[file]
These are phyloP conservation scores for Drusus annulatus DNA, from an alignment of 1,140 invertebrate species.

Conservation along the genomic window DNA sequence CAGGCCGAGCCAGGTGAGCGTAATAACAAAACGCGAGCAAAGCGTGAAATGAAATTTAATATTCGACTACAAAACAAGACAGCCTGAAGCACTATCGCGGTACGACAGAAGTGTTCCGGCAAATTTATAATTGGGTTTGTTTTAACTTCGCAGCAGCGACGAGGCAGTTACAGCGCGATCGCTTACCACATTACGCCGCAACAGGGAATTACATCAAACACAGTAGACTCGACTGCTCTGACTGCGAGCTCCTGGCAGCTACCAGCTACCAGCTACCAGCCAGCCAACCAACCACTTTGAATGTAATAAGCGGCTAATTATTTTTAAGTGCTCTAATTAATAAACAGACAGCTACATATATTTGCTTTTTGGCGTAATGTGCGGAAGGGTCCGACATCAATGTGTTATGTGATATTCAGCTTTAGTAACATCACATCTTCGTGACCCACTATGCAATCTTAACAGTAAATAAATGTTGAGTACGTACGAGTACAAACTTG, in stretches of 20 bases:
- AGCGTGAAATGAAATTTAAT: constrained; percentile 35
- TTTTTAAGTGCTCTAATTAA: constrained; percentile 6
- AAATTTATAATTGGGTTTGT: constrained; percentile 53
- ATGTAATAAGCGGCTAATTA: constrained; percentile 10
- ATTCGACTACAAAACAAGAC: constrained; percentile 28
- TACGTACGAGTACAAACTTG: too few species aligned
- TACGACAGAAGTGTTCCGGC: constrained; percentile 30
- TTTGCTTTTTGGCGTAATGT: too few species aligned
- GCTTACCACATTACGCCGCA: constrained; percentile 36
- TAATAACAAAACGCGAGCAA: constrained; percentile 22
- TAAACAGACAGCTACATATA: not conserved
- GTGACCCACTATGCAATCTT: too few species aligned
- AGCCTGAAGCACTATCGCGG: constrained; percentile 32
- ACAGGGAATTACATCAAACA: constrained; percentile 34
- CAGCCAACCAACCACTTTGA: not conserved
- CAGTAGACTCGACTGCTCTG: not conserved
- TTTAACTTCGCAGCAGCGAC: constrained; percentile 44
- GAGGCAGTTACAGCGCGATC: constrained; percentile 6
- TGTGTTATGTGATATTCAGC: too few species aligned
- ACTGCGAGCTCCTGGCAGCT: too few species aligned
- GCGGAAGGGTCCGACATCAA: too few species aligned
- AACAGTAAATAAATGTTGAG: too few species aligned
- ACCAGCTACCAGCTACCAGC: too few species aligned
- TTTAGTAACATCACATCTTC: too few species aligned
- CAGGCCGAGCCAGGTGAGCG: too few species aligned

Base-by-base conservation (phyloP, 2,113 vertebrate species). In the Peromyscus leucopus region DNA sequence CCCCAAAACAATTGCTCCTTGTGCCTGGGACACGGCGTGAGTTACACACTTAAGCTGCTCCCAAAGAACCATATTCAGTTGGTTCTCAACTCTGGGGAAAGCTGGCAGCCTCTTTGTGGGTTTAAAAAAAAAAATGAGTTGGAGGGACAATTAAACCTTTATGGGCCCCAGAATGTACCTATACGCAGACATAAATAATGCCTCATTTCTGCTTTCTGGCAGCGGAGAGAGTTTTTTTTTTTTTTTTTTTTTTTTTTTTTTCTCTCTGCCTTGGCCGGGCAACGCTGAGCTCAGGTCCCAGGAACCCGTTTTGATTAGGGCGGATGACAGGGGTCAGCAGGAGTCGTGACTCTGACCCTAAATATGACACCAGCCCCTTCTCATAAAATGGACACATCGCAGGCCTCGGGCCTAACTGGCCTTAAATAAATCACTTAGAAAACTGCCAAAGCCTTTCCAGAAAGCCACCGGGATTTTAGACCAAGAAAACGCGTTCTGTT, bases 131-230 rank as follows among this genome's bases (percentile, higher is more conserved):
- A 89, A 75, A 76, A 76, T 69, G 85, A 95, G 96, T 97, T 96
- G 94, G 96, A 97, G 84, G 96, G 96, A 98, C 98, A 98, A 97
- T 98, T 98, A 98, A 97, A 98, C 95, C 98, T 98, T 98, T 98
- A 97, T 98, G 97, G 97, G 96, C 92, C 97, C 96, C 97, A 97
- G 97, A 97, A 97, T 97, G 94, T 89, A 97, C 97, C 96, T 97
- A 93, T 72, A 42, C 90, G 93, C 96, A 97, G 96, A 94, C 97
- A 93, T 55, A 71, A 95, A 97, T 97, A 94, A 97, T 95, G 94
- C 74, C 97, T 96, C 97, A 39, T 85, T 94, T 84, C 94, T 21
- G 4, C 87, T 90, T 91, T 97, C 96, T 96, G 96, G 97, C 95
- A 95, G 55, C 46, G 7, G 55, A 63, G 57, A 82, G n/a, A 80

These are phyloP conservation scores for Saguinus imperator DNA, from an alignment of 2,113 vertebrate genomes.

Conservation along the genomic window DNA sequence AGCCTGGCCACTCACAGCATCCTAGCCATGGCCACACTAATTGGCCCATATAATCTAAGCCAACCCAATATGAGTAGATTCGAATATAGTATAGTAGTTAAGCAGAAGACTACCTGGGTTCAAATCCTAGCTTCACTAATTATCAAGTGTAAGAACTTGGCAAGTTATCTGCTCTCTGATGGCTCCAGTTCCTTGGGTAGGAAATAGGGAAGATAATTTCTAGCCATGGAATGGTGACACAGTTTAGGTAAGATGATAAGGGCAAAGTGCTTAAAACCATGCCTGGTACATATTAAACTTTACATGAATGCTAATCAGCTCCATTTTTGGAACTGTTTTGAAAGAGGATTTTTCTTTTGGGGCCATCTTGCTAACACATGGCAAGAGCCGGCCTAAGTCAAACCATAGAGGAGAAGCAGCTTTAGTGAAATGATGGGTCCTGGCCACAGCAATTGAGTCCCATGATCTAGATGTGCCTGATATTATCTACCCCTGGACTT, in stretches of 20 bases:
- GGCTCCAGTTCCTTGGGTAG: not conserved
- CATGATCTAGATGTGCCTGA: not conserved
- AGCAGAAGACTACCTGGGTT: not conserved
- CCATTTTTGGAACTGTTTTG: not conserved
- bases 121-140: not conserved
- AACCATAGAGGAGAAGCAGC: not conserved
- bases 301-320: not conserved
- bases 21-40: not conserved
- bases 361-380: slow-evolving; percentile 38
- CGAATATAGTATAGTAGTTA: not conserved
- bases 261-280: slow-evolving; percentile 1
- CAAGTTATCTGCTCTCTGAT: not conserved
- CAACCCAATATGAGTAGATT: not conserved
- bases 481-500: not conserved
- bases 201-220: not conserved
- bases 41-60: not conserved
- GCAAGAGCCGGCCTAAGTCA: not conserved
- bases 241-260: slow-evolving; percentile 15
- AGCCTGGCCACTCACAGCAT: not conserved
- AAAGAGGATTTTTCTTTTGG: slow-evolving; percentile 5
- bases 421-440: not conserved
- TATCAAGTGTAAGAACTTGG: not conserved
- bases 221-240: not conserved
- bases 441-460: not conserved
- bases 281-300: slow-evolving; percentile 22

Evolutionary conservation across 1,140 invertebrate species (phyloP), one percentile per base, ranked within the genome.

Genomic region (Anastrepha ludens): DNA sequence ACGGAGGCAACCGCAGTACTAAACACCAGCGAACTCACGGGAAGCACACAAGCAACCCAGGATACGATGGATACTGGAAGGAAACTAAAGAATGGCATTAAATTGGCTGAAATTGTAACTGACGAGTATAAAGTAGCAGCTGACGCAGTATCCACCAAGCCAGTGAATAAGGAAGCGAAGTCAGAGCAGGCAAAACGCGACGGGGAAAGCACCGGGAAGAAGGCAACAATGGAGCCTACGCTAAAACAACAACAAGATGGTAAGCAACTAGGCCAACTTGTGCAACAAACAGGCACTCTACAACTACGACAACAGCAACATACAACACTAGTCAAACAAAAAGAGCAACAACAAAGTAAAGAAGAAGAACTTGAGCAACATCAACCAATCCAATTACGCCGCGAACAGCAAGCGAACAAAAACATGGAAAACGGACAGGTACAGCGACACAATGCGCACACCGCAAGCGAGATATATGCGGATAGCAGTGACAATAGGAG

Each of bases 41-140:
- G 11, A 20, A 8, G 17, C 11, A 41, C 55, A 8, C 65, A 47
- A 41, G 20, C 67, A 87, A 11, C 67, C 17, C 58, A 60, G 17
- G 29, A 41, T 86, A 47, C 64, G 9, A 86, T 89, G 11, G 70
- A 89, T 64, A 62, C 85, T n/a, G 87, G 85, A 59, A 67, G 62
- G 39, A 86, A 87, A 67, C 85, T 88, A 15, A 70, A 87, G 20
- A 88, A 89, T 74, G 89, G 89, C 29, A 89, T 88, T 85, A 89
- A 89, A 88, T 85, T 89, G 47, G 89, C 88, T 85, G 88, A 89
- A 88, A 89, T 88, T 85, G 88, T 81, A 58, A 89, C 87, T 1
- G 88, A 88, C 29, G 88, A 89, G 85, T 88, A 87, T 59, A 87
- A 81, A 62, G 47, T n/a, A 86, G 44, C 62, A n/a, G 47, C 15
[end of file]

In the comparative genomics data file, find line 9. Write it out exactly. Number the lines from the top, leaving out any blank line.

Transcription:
- TACGACAGAAGTGTTCCGGC: constrained; percentile 30